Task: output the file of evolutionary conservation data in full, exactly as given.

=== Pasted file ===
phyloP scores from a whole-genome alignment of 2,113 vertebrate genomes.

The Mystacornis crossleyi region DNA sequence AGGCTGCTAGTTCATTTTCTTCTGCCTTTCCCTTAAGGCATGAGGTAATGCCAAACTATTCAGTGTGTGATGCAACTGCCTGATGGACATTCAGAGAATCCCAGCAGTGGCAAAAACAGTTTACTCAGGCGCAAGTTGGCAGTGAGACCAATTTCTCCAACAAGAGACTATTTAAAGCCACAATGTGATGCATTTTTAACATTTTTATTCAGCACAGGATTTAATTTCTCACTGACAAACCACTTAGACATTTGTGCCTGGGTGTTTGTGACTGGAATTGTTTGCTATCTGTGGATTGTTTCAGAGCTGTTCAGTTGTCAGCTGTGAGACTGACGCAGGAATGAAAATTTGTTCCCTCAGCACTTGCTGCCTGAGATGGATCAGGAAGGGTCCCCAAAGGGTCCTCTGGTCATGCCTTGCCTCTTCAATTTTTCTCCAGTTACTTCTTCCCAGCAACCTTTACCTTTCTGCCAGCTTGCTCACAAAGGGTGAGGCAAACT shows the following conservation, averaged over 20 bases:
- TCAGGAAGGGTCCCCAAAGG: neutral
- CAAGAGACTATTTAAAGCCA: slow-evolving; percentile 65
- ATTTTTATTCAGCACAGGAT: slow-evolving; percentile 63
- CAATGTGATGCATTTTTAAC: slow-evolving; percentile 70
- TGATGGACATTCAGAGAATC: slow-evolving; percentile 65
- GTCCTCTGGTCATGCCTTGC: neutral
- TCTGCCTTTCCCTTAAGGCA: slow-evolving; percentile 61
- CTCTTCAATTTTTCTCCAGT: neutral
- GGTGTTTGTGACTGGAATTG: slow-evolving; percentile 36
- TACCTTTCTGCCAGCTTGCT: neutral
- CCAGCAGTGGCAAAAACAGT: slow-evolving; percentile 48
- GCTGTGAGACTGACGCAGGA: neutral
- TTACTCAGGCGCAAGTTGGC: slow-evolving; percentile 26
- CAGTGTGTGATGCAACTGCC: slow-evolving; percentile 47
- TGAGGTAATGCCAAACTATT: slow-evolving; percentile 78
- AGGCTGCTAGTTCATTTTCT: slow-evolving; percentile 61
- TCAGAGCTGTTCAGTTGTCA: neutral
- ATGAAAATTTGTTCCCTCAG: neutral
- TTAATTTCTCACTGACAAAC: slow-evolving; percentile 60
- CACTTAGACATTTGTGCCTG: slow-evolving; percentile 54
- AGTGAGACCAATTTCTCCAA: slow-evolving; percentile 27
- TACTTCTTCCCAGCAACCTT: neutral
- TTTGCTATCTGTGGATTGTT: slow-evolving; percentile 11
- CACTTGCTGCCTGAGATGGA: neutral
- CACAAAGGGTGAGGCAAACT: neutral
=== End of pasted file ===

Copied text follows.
phyloP scores from a whole-genome alignment of 2,113 vertebrate genomes.

The Mystacornis crossleyi region DNA sequence AGGCTGCTAGTTCATTTTCTTCTGCCTTTCCCTTAAGGCATGAGGTAATGCCAAACTATTCAGTGTGTGATGCAACTGCCTGATGGACATTCAGAGAATCCCAGCAGTGGCAAAAACAGTTTACTCAGGCGCAAGTTGGCAGTGAGACCAATTTCTCCAACAAGAGACTATTTAAAGCCACAATGTGATGCATTTTTAACATTTTTATTCAGCACAGGATTTAATTTCTCACTGACAAACCACTTAGACATTTGTGCCTGGGTGTTTGTGACTGGAATTGTTTGCTATCTGTGGATTGTTTCAGAGCTGTTCAGTTGTCAGCTGTGAGACTGACGCAGGAATGAAAATTTGTTCCCTCAGCACTTGCTGCCTGAGATGGATCAGGAAGGGTCCCCAAAGGGTCCTCTGGTCATGCCTTGCCTCTTCAATTTTTCTCCAGTTACTTCTTCCCAGCAACCTTTACCTTTCTGCCAGCTTGCTCACAAAGGGTGAGGCAAACT shows the following conservation, averaged over 20 bases:
- TCAGGAAGGGTCCCCAAAGG: neutral
- CAAGAGACTATTTAAAGCCA: slow-evolving; percentile 65
- ATTTTTATTCAGCACAGGAT: slow-evolving; percentile 63
- CAATGTGATGCATTTTTAAC: slow-evolving; percentile 70
- TGATGGACATTCAGAGAATC: slow-evolving; percentile 65
- GTCCTCTGGTCATGCCTTGC: neutral
- TCTGCCTTTCCCTTAAGGCA: slow-evolving; percentile 61
- CTCTTCAATTTTTCTCCAGT: neutral
- GGTGTTTGTGACTGGAATTG: slow-evolving; percentile 36
- TACCTTTCTGCCAGCTTGCT: neutral
- CCAGCAGTGGCAAAAACAGT: slow-evolving; percentile 48
- GCTGTGAGACTGACGCAGGA: neutral
- TTACTCAGGCGCAAGTTGGC: slow-evolving; percentile 26
- CAGTGTGTGATGCAACTGCC: slow-evolving; percentile 47
- TGAGGTAATGCCAAACTATT: slow-evolving; percentile 78
- AGGCTGCTAGTTCATTTTCT: slow-evolving; percentile 61
- TCAGAGCTGTTCAGTTGTCA: neutral
- ATGAAAATTTGTTCCCTCAG: neutral
- TTAATTTCTCACTGACAAAC: slow-evolving; percentile 60
- CACTTAGACATTTGTGCCTG: slow-evolving; percentile 54
- AGTGAGACCAATTTCTCCAA: slow-evolving; percentile 27
- TACTTCTTCCCAGCAACCTT: neutral
- TTTGCTATCTGTGGATTGTT: slow-evolving; percentile 11
- CACTTGCTGCCTGAGATGGA: neutral
- CACAAAGGGTGAGGCAAACT: neutral